Speaker's Corner: A lawyer’s call for a fairer, more transparent law society

The end of summer for many in our profession marks a new beginning with fresh ideas, new approaches, and often a resolve to do things differently.

Not only individuals, but governments and institutions — such as our courts — open new sessions with renewed energy and mandates for change.

Perhaps this should also apply to the Law Society of Upper Canada in its responsibility as our regulator as we move into another fall and a return to work.

There’s a remarkable opportunity for change at the law society with the chief executive officer now firmly in place, a new treasurer, and revamped committees with new benchers taking on fresh responsibilities.

Moreover, there’s an acute need for new approaches at our law society as it grows bigger, more expensive to run, and, in many ways, becomes a stranger to its members.

The expenditures on professional regulation are staggering. In 2006, the figure was $13.3 million. In 2011, it increased to $21.2 million. The 2011 annual report notes expenses increased by $1.2 million from 2010-11.

The 2011 budget envisaged these expenses increasing for the year in response to the increasing number and complexity of complaints and the requirement for additional resources in the investigations and complaints resolution areas.

This is a fantastic sum of money that we can no longer afford. These figures could decrease significantly through new approaches to discipline.
There are many potential changes that would help. I have a number of suggestions.

First, we need a member’s representative or some sort of mentor in residence. I suggest a pilot project setting aside approximately $250,000 to set up this office.

Create the position of mentor in residence and then hire a retired judge, a retired senior member of the bar or a former bencher. Provide infrastructure support and allow the person to be a catalyst as a mentor clothed with confidentiality when necessary.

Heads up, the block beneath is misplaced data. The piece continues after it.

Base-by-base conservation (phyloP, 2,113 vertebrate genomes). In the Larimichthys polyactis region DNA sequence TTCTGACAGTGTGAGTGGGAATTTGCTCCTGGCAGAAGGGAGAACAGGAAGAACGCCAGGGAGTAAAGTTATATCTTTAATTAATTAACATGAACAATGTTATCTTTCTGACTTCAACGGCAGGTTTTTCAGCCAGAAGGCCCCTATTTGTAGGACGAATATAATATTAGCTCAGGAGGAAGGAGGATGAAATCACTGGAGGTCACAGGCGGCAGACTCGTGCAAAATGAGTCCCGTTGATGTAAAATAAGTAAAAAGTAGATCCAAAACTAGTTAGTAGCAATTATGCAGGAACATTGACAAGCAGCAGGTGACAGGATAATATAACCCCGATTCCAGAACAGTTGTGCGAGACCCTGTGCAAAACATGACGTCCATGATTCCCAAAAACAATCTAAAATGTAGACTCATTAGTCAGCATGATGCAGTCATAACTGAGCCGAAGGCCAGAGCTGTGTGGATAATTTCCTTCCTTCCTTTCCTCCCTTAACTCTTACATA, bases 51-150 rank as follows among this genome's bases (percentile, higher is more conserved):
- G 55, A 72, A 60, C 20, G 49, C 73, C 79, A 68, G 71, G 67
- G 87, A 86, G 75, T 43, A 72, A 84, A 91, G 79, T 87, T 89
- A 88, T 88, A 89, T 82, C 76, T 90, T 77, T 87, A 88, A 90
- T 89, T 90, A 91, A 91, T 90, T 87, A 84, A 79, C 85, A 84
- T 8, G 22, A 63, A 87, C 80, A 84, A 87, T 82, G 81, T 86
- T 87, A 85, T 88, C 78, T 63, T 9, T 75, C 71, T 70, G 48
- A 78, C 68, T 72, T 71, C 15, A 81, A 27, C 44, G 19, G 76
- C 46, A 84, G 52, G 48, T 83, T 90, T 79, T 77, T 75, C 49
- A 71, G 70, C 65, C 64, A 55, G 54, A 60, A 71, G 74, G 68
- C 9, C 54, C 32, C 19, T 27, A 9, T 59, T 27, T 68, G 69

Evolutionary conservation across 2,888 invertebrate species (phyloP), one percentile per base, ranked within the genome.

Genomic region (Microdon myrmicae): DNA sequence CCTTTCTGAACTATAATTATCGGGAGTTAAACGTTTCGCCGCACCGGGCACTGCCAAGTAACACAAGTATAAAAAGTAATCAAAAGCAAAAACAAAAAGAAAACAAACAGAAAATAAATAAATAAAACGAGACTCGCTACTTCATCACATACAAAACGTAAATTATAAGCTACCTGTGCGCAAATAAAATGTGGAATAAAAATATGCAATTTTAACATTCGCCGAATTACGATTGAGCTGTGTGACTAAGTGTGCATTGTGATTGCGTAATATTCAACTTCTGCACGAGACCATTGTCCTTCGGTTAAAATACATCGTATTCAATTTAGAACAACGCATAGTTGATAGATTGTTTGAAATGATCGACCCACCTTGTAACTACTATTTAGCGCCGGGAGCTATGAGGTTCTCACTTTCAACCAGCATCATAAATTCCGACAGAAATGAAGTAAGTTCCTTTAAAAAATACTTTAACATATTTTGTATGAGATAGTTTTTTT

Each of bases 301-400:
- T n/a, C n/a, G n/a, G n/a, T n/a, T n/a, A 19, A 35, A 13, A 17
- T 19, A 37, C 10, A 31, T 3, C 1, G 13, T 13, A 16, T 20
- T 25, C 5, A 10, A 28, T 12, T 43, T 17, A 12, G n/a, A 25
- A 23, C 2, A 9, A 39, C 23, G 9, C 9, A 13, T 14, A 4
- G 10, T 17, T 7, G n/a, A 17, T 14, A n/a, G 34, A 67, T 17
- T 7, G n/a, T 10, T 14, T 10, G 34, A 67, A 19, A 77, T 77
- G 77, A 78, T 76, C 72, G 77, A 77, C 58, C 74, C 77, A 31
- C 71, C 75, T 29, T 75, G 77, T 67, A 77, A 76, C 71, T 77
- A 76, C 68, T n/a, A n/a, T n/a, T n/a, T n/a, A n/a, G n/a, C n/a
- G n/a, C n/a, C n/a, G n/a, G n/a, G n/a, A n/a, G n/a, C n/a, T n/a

If the profession knew there was such an office, I suggest that some people in trouble might reach out and receive guidance before their world collapses with the consequent risk to clients.

Licensees could turn to experts, mentors or counsel in the profession who could assist and intervene when necessary.

If one troubled licensee accessed this service and was thereby able to avoid a lengthy discipline process, the cost savings in investigations, prosecution, and benchers’ time would be significant.

Indeed, one mortgage fraud prosecution averted by early intervention and assistance could likely pay for this project for a year. I envision this officer performing another function: representing the members’ interests at the proceedings authorization committee.

While the law society promotes and insists on the transparency of its processes for the public, internal transparency is often missing. In fact, there’s no representative before the proceedings authorization committee for any licensee.

The committee represents the first time benchers are involved in the discipline process and are able to review the findings and recommendations from the professional regulation department after an investigation is complete. Oftentimes, the committee authorizes a more serious allegation than the investigation supports.

If the licensee has representation, counsel may try to make written submissions to the committee through the process. Currently, there’s no assurance the committee will receive them and not edit them.

The committee is akin to a grand jury. But the licensee never gets to see what the law society sends to the committee or its representations to it.